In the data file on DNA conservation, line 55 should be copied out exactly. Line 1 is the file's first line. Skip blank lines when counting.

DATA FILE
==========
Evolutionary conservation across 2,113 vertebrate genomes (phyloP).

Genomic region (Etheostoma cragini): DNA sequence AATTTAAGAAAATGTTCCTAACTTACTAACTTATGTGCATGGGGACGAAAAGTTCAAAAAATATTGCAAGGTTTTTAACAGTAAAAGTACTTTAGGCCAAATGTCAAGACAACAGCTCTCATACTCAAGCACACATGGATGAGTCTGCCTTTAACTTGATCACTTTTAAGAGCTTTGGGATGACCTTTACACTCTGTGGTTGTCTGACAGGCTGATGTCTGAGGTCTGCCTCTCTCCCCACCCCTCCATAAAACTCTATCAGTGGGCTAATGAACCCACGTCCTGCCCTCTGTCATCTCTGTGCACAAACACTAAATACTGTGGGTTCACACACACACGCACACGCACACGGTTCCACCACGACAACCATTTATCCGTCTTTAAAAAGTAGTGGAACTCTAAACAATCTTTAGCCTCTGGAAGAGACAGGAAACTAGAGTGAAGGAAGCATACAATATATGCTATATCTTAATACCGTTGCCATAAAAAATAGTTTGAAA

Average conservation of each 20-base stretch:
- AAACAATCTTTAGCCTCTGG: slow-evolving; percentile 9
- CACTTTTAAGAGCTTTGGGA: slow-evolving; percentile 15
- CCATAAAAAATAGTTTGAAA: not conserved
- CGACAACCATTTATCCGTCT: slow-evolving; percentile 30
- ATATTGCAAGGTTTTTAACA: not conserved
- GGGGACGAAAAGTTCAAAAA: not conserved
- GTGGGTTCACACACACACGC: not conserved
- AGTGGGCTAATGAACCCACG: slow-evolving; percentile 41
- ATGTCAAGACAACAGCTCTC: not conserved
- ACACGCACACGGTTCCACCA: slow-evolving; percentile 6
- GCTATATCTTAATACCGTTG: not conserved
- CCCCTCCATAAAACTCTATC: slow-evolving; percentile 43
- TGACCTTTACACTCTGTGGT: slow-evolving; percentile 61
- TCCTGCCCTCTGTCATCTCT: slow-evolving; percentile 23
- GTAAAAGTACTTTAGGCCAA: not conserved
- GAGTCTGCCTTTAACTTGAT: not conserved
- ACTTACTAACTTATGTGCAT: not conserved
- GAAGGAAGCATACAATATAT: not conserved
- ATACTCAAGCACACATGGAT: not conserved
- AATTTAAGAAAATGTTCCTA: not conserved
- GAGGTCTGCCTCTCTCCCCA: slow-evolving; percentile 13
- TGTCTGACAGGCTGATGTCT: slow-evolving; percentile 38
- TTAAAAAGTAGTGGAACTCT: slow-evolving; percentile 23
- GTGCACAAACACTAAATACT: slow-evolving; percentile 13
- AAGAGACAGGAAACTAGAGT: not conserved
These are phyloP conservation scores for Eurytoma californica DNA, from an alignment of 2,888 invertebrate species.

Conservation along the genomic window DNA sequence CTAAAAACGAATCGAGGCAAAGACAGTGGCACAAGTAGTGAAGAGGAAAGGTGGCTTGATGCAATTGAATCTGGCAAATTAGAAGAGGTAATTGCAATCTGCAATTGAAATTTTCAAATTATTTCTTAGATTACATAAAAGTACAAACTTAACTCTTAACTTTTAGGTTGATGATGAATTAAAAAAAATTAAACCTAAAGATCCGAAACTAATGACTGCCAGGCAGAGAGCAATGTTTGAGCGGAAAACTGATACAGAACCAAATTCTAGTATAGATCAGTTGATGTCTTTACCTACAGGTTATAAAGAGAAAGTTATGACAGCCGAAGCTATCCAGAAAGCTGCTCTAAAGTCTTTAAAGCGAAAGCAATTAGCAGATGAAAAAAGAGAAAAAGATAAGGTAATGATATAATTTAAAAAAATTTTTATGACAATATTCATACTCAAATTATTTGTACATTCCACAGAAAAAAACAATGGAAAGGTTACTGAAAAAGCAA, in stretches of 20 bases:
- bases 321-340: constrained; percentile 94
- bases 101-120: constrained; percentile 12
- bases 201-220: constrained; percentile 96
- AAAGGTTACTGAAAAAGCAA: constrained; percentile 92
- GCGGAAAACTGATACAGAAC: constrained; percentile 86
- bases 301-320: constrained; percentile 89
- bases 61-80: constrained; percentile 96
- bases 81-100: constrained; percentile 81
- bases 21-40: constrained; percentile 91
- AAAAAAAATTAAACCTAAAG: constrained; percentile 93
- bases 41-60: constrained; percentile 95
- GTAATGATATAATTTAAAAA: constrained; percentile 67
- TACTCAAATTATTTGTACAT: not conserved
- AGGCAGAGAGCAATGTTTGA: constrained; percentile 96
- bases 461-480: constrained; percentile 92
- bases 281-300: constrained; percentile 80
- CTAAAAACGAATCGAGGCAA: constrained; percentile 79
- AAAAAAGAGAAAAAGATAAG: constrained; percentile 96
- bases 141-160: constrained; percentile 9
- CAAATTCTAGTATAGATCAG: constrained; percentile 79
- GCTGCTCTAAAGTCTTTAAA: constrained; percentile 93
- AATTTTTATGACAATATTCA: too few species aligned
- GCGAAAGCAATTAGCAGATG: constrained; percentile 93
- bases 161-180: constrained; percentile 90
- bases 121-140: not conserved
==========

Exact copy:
- bases 121-140: not conserved